Thursday, December 20, 2007

Blogging Course

A friend of mine from whom I have taken some meaningful courses has just decided to write a blogging course and is offering free copies of it to those of us who post about it on our blogs.

Since it is obvious that I need help with my blog I am going to share this information with you.

I'm evaluating a multi-media course on blogging from the folks at Simpleology. For a while, they're letting you snag it for free if you post about it on your blog.

It covers:

  • The best blogging techniques.
  • How to get traffic to your blog.
  • How to turn your blog into money.

I'll let you know what I think once I've had a chance to check it out. Meanwhile, go grab yours while it's still free.

Seems pretty cool to me, so here it is, and I hope you enjoy it.


Wednesday, July 11, 2007

How to Tell Quality Jewelry from Cheap Imitations Chapter 5


Milgrain should be straight and even, not wavy and uneven. Here is a picture of what it should look like.


Bezels are generally pretty easy to judge. They should be smooth and not wavy. They are sometimes hard to photograph well due to the reflections and the way that the light plays over them. What looks like a small burble at 2 o’clock is actually where the reflection of the ceiling light stops.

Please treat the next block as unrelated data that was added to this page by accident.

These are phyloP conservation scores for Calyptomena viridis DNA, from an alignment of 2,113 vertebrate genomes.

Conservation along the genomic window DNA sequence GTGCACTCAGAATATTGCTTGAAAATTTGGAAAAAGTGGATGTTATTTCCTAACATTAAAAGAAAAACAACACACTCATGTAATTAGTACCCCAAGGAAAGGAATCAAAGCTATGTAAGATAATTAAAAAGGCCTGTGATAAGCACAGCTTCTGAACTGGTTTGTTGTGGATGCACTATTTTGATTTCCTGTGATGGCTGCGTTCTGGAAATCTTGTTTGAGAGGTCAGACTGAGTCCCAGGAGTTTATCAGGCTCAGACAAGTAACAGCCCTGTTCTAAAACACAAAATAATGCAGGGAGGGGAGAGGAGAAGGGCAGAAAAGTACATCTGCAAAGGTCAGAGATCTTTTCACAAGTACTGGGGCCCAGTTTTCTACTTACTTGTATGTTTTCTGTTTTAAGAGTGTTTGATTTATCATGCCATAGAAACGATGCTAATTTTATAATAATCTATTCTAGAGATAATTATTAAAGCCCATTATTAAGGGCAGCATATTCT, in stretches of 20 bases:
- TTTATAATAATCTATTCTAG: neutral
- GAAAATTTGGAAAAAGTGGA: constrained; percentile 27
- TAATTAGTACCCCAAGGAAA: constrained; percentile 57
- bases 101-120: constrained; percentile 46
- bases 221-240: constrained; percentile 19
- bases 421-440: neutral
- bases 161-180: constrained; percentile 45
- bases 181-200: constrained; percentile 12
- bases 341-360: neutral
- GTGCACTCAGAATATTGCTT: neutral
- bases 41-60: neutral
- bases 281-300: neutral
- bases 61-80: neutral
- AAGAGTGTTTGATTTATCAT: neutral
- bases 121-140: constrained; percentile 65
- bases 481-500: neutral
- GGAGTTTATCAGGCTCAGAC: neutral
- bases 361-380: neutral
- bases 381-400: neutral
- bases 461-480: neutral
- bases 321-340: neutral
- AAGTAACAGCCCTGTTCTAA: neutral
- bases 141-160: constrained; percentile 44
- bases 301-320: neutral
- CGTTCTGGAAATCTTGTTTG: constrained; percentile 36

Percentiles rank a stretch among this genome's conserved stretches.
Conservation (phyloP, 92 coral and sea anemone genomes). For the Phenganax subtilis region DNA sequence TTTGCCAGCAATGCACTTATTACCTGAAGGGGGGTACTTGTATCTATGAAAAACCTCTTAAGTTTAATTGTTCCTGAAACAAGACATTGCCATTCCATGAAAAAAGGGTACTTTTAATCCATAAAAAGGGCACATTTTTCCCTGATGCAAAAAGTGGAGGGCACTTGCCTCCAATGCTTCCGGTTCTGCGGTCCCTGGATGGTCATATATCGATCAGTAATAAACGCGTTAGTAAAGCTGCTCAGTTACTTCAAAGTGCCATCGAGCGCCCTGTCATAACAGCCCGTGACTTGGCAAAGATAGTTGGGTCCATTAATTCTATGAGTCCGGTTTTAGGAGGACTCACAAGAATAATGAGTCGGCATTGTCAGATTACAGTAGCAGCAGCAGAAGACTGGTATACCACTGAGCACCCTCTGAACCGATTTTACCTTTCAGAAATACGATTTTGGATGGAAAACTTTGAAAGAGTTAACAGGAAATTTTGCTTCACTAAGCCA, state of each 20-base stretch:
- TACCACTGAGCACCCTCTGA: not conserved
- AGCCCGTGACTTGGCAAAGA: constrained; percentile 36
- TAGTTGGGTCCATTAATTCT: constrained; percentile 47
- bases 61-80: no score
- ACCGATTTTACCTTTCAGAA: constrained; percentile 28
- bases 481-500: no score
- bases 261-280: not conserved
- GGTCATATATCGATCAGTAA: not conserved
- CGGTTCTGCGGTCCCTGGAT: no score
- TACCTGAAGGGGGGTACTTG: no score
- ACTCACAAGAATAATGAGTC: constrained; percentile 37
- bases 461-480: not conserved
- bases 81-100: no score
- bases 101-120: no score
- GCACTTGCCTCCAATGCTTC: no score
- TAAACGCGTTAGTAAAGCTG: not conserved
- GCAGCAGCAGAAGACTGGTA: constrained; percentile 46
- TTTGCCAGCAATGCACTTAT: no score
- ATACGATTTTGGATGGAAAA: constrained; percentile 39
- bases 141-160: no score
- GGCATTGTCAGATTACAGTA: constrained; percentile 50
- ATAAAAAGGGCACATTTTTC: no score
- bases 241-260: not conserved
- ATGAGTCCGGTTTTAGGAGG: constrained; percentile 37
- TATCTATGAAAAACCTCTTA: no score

We have looked at many quality issues in this report, how to judge the weight and heft of a ring, the finish, the prongs and their many issues, what makes a quality channel set, bezels and milgrain.

Obviously there is more. It is important to the long term satisfaction of a piece that you take the time to inspect your purchase and ask questions. Oftentimes jewelry is purchased with a first impression, heart reaction. To enjoy your jewelry for years to come and see it as a treasure for a lifetime, take the time to carefully inspect it prior to purchase with these things in mind. You will be far ahead of the average shopper in determining if the jewelry you are looking at is of high or low quality. If you find problems, give the jeweler or manufacturer the opportunity to make it right. Remember, mistakes do happen and many can be repaired easily if being done by someone used to dealing in quality. However, a poorly made piece is something no quality bench or reputable jeweler wants to revisit. Be an alert, discriminating shopper.